Teachers have welcomed a new resource for year 7 and 8 students, Be Healthy, Be Active – Kia Ora, Kia Korikori, as perfect for starting the school year, with its focus on making good choices around healthy eating and physical activity.
Be Healthy, Be Active – Kia Ora, Kia Korikori has been developed by Learning Media and funded by Nestlé New Zealand with its partners the Millennium Institute of Sport & Health and the New Zealand Nutrition Foundation. It was launched in Wellington in November 2011 and netball star Frances Solia, Team Wellington soccer player Phil Imray and former Olympian rower Mike Stanley were all on hand at Evans Bay Intermediate School to participate in the launch.
Around 30 teachers and school leaders from around the Wellington region attended a demonstration of the resource by Evans Bay teacher Chris Cordell and her students, and a professional development session run by Bill Gaynor of Learning Media, who developed and trialled the resource.
Kelly Herbert from Raroa Intermediate School says, “It’s perfect for starting out the year. I’ve enjoyed looking through the resources and having the opportunity to trial aspects of them in preparation for hitting the ground running in 2012. I’m looking forward to hearing what other staff think.”
The resource as a whole is strongly underpinned by the Maori concept of hauora or well-being; the modules draw on Professor Mason Durie’s Whare Tapa Wha model, which represents the spiritual, mental, physical and social aspects of life as walls of a whare. The state of hauora is the feeling of healthiness and happiness that results when the four elements are in balance.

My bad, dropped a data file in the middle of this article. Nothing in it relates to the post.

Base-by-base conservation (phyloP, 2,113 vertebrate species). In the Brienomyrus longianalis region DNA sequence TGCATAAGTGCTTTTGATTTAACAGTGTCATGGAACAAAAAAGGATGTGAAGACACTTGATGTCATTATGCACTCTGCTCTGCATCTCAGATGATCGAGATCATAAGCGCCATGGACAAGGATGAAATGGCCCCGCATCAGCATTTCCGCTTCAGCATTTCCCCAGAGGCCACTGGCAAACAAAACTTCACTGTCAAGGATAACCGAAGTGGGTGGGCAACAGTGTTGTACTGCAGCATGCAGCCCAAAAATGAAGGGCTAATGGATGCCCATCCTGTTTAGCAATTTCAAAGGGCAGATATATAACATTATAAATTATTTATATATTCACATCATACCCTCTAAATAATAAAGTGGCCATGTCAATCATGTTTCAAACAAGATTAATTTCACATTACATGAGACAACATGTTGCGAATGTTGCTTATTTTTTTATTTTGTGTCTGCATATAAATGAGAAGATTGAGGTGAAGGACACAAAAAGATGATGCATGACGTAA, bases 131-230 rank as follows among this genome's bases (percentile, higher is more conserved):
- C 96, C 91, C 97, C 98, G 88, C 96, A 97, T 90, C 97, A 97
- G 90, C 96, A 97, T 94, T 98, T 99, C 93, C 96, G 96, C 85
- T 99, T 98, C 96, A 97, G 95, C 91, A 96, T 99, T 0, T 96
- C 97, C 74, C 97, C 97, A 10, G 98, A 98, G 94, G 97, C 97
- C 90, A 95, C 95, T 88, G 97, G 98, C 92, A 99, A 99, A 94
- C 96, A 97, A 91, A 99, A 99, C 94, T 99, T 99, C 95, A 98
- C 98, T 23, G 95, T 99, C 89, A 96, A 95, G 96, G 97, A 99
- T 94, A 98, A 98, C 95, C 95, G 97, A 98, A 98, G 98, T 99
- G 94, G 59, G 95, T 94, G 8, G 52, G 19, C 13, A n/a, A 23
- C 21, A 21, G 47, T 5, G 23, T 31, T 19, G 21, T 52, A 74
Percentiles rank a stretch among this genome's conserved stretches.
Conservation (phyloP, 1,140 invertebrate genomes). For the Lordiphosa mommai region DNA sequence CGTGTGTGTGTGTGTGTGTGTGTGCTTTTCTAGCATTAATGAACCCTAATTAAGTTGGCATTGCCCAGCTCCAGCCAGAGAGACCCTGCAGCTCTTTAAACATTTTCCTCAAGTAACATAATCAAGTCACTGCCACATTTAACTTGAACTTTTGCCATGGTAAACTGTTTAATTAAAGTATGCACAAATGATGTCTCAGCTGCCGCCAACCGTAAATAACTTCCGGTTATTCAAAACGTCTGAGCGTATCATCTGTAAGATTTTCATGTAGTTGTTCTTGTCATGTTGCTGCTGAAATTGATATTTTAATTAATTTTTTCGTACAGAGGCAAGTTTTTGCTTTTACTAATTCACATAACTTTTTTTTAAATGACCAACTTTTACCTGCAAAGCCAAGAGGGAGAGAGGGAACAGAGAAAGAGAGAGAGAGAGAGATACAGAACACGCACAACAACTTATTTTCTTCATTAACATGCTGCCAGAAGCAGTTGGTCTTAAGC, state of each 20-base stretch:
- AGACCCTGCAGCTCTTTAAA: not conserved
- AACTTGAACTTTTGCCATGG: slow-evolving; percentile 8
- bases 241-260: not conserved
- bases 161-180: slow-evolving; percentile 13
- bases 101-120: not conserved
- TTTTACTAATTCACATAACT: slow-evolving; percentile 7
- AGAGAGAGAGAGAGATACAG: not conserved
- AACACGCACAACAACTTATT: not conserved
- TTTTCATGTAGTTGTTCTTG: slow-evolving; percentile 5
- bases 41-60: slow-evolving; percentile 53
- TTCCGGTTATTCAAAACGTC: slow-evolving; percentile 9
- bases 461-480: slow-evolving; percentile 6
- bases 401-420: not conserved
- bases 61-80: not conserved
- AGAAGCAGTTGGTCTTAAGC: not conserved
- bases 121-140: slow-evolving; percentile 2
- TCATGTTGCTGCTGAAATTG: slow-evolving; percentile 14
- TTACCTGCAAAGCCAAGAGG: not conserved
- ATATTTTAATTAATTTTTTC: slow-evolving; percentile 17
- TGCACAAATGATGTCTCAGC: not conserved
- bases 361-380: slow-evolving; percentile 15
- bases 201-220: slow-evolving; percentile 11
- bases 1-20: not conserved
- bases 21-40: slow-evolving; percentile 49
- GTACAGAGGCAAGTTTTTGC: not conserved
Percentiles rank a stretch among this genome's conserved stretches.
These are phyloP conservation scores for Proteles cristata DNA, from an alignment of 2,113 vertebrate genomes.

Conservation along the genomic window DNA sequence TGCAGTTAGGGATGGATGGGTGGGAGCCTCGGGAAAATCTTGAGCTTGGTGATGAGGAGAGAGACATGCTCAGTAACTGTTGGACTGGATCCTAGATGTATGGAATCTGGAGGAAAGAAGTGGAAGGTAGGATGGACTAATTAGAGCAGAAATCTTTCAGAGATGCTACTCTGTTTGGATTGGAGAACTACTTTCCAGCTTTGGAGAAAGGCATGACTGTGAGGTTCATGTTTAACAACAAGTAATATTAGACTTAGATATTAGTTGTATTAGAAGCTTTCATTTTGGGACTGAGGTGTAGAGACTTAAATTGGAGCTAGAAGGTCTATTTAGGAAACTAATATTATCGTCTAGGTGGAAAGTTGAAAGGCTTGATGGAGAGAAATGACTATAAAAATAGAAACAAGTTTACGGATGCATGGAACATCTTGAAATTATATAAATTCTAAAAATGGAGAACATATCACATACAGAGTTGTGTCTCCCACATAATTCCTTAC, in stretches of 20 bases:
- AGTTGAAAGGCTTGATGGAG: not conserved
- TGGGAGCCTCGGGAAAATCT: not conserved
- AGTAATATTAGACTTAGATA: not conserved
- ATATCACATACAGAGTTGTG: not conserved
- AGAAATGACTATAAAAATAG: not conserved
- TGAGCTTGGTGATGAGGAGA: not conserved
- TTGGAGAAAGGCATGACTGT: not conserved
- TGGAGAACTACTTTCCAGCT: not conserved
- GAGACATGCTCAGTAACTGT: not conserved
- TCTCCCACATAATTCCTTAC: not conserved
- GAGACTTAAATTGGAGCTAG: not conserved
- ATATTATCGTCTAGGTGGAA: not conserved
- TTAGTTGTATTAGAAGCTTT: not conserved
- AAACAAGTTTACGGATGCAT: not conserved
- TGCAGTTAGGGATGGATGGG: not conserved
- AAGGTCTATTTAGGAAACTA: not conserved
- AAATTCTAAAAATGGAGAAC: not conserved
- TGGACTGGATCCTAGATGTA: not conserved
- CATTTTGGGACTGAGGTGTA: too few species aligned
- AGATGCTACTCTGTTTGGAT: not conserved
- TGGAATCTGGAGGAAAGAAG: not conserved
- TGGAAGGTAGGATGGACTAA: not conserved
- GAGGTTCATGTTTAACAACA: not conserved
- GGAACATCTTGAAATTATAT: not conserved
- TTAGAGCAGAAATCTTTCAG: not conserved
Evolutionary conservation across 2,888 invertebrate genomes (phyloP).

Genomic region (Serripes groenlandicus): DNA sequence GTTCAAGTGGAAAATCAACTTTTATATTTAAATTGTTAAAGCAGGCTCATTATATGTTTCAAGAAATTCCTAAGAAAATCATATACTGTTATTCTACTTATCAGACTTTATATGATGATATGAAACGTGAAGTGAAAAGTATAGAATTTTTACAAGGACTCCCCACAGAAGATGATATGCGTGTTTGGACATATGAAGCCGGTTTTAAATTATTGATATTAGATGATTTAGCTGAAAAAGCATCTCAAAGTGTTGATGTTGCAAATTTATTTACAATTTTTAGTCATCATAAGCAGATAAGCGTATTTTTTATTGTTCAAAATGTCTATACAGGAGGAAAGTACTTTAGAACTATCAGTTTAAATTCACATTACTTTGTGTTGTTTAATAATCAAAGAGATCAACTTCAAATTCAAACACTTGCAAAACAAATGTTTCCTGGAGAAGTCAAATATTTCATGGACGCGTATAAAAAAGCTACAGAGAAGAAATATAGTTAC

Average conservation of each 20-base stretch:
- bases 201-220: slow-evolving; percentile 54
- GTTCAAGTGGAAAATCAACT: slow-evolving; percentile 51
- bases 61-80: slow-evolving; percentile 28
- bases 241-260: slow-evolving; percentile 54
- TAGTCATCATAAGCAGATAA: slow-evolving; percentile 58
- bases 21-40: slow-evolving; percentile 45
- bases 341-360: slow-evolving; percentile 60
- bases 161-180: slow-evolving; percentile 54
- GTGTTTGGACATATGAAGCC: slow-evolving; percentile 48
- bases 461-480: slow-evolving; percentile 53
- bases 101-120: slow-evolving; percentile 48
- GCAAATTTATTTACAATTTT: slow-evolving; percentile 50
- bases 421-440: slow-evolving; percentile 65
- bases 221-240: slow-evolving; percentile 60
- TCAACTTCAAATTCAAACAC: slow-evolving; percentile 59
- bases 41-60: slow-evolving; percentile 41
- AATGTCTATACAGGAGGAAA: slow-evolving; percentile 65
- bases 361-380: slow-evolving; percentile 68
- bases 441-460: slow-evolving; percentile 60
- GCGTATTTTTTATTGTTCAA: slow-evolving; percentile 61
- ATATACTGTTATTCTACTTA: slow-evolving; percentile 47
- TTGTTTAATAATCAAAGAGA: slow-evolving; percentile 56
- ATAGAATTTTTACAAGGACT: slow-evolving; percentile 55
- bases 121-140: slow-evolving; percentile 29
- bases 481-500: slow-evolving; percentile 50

The teachers’ resource forms the base of the programme, outlining the four teaching modules. All the modules are linked to suggested achievement objectives from levels 3 and 4 of The New Zealand Curriculum and learning intentions for each module are also suggested.
Gail Dewar, principal at Makara Model School, says, “This year our main theme is choices and in Term 1, we’re exploring making the best choices for a healthy body and mind. The Be Healthy, Be Active resource has been a mainstay of our planning and fits perfectly with what we are trying to achieve with the students and the learning statements in The New Zealand Curriculum.”
The 16 ‘read and respond’ cards, which have real-life New Zealand scenarios, can be used for independent work, think-pair-share exercises and as discussion starters in small groups. The cards and other activities link to the online journal, which gives students their own pages in cyberspace. Teachers, as master users, activate the pages and allow students access to modules and activities and can access students’ home pages and check their work.
Presenting information about the right food to eat when you are being active is highlighted in an online game, the Fuel Up Challenge, helping to illustrate these important principles in a fun manner.
The Interactive Food Plate created lively discussion amongst the teachers at the launch around what items were included in the food groups and appropriate portion sizes. They could see this discussion being repeated in their classrooms. This web-based resource can be used either on an interactive whiteboard or on individual student computers.
Gail Dewar comments, “We’ve recently installed an interactive whiteboard and the activities designed for use on the whiteboard and computer are going to be such a big hook for our learners.”
A free copy of the printed material for the Be Healthy, Be Active – Kia Ora, Kia Korikori resource was sent to all schools teaching years 7 and 8 students in late 2011.
The Be Healthy, Be Active – Kia Ora, Kia Korikori resource and the online components can be accessed at www.behealthybeactive.co.nz.
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